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Monday, April 11, 2016

Hard to watch and hard not to

Sportswriter Scott Fowler of the Charlotte Observer aptly described Jordan Spieth's meltdown at the Masters yesterday: "It was hard to watch. It was hard not to watch."

Don't we often feel that way? I'm not referring to schadenfreude, the German word we so often read these days because the English language has no concise, direct equivalent for enjoying someone else's misfortune. Yesterday was not schadenfreude because hardly anyone derived pleasure from seeing Spieth's game collapse like that — not even his opponents in Augusta. Nor do I believe that those of us who have played golf on occasion and found it to be so much more difficult than it looks on TV had thoughts of vindication and equality when Spieth put two consecutive balls into Rae's Creek.

I'm sure that psychologists have researched why we find disasters, whether natural or personal, so riveting. We rubber-neck at highway accidents. We repeatedly watch TV replays of crashes at Daytona. The dénouement of the golf movie Tin Cup hung on a meltdown. Golf is a particularly strong trigger for this aspect of our psychology because golf is usually an individual sport with a slow pace. I am reminded of the intro to ABC's Wide World of Sports. We saw it countless times, a solitary ski jumper crashing in spectacular fashion. Not only did we never tire of it, we brought "the agony of defeat" into our culture as a catchphrase. (The intro was astutely scripted by the multitalented Stanley Ralph Ross.) Fortunately the athlete in that infamous clip suffered only a mild concussion and recovered completely.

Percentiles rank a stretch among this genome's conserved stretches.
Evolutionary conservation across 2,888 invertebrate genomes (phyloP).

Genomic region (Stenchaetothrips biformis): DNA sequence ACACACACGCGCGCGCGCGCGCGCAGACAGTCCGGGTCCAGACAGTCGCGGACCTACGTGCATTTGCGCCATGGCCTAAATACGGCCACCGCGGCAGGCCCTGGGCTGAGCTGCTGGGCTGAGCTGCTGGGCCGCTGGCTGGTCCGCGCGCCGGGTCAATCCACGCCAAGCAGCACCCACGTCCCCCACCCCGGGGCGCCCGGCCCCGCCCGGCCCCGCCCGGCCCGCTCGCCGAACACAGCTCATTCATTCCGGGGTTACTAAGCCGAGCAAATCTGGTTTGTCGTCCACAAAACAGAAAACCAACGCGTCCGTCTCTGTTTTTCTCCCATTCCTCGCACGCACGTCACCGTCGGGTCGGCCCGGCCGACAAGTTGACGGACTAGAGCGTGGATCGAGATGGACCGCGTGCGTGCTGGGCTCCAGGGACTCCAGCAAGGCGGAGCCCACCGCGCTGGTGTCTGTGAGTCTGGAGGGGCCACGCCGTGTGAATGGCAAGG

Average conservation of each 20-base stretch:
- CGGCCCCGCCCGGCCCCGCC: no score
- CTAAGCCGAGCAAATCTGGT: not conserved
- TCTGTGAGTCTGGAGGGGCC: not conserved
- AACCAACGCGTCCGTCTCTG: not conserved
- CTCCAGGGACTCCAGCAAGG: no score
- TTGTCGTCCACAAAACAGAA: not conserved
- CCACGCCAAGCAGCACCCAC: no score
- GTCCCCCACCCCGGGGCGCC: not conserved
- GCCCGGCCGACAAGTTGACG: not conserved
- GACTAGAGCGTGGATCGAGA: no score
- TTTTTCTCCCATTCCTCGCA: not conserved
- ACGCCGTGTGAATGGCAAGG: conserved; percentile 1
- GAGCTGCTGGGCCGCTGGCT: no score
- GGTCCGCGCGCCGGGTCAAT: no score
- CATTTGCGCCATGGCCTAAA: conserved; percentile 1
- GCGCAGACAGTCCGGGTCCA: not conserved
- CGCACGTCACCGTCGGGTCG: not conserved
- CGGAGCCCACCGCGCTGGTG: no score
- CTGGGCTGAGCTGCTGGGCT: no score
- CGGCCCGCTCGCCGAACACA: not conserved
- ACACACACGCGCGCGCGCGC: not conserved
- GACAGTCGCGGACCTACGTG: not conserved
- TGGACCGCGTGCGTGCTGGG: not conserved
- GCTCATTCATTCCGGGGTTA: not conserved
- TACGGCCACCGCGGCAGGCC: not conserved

Spieth was not physically injured yesterday. He has two or three decades of competitive golf ahead of him; perhaps he will play so well in future tournaments that he avoids the stigma of choking. Many people know that Greg Norman blew a big lead on the final day of the Masters twenty years ago — with bogeys on 10 and 11, and a multiple bogey on 12, almost exactly like Spieth. Norman was near the end of his best playing years, and plagued by injuries he could never dispel the public's recollection of the event. On the other hand, almost no one knows that Arnold Palmer blew the Masters in 1961. He won it in 1962 and again in 1964.

Will Spieth recover to enjoy the "thrill of victory"? We must wait and see. I hope so. Public humiliation is fit punishment for crime, not a desirable or necessary part of sport.